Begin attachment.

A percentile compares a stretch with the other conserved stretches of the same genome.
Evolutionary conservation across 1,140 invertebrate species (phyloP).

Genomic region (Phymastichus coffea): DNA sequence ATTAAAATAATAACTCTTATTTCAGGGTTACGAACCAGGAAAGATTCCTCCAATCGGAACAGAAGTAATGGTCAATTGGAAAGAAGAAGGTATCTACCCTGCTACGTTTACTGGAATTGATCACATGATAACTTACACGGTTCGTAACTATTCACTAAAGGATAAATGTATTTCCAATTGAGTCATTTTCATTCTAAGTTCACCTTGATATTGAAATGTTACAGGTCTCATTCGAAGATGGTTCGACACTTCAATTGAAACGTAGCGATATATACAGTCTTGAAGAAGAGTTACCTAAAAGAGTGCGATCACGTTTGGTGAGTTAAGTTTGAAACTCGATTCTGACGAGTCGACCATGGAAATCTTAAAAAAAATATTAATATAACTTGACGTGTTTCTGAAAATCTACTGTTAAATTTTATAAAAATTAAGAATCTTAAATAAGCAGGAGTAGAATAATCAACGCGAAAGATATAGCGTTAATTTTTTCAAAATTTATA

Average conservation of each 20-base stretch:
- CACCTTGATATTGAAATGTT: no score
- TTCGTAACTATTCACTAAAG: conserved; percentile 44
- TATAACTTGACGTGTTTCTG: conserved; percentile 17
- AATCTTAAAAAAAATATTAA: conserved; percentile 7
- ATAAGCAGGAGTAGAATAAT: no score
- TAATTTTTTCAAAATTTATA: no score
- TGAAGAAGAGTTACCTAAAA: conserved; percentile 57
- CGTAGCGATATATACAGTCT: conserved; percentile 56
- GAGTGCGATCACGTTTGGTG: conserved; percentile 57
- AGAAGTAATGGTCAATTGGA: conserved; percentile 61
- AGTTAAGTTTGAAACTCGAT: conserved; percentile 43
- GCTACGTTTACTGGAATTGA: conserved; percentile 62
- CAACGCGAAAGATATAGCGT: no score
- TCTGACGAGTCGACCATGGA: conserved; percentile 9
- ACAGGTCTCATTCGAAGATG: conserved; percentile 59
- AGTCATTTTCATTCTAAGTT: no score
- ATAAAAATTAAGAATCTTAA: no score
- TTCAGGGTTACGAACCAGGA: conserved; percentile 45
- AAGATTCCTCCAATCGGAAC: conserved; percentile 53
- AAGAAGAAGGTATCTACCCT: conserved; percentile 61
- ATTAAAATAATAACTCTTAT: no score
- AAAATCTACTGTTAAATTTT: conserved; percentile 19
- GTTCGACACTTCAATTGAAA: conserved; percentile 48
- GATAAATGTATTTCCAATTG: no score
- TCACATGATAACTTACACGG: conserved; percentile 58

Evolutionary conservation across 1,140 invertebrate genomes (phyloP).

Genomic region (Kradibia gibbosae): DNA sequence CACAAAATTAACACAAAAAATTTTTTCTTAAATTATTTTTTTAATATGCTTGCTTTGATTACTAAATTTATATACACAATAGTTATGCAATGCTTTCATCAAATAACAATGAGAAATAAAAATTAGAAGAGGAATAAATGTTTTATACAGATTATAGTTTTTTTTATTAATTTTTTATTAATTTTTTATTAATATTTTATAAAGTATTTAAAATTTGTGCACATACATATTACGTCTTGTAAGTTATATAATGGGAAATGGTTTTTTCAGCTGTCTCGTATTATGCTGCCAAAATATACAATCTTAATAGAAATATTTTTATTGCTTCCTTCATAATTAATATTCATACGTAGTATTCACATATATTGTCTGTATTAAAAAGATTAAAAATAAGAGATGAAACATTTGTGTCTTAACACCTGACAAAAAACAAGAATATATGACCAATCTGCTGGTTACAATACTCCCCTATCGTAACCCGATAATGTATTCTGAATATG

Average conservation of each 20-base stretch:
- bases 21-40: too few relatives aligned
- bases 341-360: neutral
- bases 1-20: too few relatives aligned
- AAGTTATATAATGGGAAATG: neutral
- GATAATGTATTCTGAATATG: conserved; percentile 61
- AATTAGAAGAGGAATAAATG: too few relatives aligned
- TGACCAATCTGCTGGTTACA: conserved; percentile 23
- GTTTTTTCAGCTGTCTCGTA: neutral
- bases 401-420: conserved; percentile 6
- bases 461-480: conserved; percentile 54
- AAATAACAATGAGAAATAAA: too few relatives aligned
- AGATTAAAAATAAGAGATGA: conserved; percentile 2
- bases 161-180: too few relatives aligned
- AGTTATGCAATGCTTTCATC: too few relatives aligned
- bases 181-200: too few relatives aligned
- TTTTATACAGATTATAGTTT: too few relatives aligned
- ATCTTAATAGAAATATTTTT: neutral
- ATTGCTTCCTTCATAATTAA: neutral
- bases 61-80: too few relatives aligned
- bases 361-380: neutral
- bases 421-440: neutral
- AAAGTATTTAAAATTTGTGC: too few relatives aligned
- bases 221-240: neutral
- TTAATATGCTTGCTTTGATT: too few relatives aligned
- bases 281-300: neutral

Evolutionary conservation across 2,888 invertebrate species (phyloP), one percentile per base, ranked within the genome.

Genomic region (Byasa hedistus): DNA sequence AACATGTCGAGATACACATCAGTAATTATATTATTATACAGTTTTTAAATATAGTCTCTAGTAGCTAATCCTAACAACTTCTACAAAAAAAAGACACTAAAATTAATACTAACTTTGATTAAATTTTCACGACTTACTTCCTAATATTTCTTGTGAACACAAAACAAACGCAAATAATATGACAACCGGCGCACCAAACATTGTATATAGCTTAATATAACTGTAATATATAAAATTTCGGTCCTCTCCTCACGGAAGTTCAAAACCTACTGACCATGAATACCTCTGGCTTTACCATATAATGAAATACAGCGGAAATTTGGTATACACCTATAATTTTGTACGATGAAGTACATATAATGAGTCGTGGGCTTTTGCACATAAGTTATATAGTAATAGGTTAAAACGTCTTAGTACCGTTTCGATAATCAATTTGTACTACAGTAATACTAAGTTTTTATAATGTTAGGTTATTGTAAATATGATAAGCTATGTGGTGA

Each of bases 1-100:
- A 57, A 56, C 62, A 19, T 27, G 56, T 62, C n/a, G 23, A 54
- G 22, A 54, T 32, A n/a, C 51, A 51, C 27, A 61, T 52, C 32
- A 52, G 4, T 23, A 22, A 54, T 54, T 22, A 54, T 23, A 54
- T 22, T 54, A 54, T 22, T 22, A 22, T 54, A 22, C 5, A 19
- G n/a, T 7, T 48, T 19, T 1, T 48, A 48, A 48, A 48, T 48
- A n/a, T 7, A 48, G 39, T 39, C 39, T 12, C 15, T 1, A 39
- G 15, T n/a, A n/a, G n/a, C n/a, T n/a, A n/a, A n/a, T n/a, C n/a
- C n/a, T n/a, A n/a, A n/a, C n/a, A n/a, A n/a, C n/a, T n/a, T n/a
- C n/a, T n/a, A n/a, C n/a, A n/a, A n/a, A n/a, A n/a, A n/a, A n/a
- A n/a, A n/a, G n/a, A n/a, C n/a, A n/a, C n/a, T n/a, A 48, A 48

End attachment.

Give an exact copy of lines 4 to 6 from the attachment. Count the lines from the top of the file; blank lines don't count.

Average conservation of each 20-base stretch:
- CACCTTGATATTGAAATGTT: no score
- TTCGTAACTATTCACTAAAG: conserved; percentile 44